He was all of that but, as has been touched on, it was emotional intensity that burned behind the speed and visceral playing.
When guitarists play across genres it can be a bumpy career road. Jeff Beck is one of the very few that managed it. Danny Gatton refused to be pigeon holed saying that “there were many colors in nature”. Unfortunately, all it got him was the accolade of being “the best guitarist you’ve never heard of.”
He loved ballads and much of his really melodic playing was like a fist hitting you in the heart. His live shows showed what a monster player he was - I saw him play throughout and a Gary Moore concert was always an incredible event - high in energy and emotion leaving the crowd in a heap afterwards. Immense light and shade and that Irish intensity. He absolutely belongs in the top 5 (imho) - but like Danny Gatton (another unsung genius in the US) he went mostly unrecognised in the US. He did have a mortal terror of flying so may have limited trips to the USA.
I saw many of his concerts and in my book he is world class and for me he joins Jeff Beck and Danny Gatton in my top 3. Yes, I am a guitarist. Maybe this is the issue. As a live performer he had few equals. A real shame that the US didn’t get him but good to see that he is being discovered over there through Joe Bonamassa’s constant references to him.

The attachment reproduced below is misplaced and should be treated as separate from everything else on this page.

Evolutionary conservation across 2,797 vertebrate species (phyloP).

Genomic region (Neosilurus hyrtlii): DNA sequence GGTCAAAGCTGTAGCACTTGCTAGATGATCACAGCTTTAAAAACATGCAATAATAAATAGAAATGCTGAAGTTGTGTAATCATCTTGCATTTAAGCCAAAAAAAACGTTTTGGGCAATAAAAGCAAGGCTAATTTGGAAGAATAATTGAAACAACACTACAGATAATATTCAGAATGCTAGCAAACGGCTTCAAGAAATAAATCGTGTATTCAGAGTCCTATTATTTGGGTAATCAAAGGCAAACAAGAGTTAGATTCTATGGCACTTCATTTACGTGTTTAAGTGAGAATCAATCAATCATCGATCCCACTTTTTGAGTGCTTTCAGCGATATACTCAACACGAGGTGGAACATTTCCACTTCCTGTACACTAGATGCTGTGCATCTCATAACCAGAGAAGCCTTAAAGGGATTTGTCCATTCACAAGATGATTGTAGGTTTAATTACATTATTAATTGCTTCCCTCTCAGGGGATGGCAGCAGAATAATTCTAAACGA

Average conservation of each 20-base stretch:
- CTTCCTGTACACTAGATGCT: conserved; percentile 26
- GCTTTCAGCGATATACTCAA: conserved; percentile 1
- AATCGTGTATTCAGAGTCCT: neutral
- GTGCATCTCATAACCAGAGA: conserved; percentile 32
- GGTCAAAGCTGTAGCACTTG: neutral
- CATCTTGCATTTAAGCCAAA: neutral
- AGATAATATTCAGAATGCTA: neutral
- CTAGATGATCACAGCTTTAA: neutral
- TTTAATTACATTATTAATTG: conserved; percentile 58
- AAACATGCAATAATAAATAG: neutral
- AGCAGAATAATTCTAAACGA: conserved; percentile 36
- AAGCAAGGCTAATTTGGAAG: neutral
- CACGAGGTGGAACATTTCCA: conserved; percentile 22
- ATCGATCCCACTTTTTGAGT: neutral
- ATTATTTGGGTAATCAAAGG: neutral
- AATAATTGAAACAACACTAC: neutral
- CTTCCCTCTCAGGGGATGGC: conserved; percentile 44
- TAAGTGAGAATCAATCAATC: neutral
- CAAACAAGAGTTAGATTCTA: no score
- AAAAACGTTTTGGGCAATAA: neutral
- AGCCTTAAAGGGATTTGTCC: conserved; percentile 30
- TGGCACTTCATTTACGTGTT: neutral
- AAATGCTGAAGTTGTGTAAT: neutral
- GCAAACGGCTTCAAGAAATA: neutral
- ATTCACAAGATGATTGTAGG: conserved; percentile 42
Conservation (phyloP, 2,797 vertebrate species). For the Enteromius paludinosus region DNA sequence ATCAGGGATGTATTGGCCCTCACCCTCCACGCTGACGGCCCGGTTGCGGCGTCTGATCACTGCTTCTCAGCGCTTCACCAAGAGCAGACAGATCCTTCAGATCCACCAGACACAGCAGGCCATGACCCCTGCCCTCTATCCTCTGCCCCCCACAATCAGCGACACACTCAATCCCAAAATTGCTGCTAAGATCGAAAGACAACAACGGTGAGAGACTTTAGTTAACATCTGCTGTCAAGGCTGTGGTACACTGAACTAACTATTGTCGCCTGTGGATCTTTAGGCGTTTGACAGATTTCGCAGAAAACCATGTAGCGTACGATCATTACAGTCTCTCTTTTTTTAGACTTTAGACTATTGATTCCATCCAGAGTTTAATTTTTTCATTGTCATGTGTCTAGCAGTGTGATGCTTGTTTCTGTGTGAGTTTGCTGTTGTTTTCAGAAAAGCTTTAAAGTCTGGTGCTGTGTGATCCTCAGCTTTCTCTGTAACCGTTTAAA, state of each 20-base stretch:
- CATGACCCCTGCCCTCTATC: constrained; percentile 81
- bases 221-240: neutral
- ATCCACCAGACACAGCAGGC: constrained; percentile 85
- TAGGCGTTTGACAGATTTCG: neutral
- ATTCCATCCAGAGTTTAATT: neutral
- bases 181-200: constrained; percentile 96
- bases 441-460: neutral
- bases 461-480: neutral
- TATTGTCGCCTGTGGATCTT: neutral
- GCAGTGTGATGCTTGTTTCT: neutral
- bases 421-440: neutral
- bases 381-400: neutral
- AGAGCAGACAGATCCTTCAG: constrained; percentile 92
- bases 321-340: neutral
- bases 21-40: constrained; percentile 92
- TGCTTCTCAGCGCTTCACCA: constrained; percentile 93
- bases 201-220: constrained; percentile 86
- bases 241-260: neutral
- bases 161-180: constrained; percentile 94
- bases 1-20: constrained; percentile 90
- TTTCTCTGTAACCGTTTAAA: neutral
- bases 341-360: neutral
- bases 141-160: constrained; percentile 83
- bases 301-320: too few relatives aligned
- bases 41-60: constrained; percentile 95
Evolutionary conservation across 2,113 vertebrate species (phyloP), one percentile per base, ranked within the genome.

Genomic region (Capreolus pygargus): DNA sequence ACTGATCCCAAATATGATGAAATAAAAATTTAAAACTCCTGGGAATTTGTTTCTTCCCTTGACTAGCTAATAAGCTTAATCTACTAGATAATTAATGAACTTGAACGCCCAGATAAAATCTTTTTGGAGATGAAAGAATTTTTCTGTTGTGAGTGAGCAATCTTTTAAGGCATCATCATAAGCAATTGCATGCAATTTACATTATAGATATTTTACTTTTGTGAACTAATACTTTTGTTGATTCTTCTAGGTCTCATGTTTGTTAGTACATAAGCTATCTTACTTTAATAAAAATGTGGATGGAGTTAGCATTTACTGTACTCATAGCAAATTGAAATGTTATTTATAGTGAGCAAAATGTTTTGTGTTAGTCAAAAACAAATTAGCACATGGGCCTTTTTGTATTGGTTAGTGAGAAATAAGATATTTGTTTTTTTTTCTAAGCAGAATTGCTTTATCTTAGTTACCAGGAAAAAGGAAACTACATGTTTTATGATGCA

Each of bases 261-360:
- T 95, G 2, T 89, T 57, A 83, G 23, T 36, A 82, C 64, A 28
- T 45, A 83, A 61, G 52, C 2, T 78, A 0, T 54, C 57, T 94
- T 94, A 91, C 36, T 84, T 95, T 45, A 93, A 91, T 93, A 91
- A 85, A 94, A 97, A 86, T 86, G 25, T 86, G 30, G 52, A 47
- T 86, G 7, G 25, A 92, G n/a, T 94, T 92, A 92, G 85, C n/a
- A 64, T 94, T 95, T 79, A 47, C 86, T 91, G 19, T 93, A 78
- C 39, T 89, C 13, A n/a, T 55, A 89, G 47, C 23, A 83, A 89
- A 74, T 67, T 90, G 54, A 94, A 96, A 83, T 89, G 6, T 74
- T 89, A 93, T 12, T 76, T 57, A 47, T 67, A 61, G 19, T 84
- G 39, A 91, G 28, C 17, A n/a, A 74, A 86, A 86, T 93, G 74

For me, his best (live) period was with Skid Row.
I'm envious that you have seen him a bunch of times. Despite my not liking his blues period he remains my favorite guitarist ever.
I thankfully did get to see him, only once though, but it was his peak period for me (1987 during his hard rock daze), and the show was unbelievably FREE!!! It was the only time he's ever played around here afaik (other than when he was with Lizzy and subbed for Robbo, at the Tower Theater in the late 70's, which a friend of mine was at in like the first row!).
I about jumped on a purchase yesterday but decided to pass without any information of the master and the resource for this album.
Gary Moore – Still Got The Blues
Universal Music Ltd. – 5390544
SACD, Hybrid, Stereo, Limited Edition, Numbered, Reissue
18 May 2020
I was lucky enough to see him at the Albert Hall where he introduced George Harrison onto the stage. He also excelled in smaller venues and left everything on stage. His Les Paul (the Peter Green one) finally got sold to Kirk Hammett
Metallica's Kirk Hammett Remembers Thin Lizzy's Gary Moore
Well he did host I've Got A Secret:
I've seen Gary Moore and Eric Clapton from the front row. Moore was by far the better player - in fact Clapton was blown away by Albert Lee who was in his band.
Gary Moore could play rock, blues, jazz - anything with his own special tone.
To answer the OP's question regarding his lack of renown in the US, I'd pin the blame on record companies and the balkanization of the US music industry/radio. Gary was hard to pigeonhole due to his versatility. The blinkered A&R people in the US couldn't deal with someone who thought outside the box as Gary did.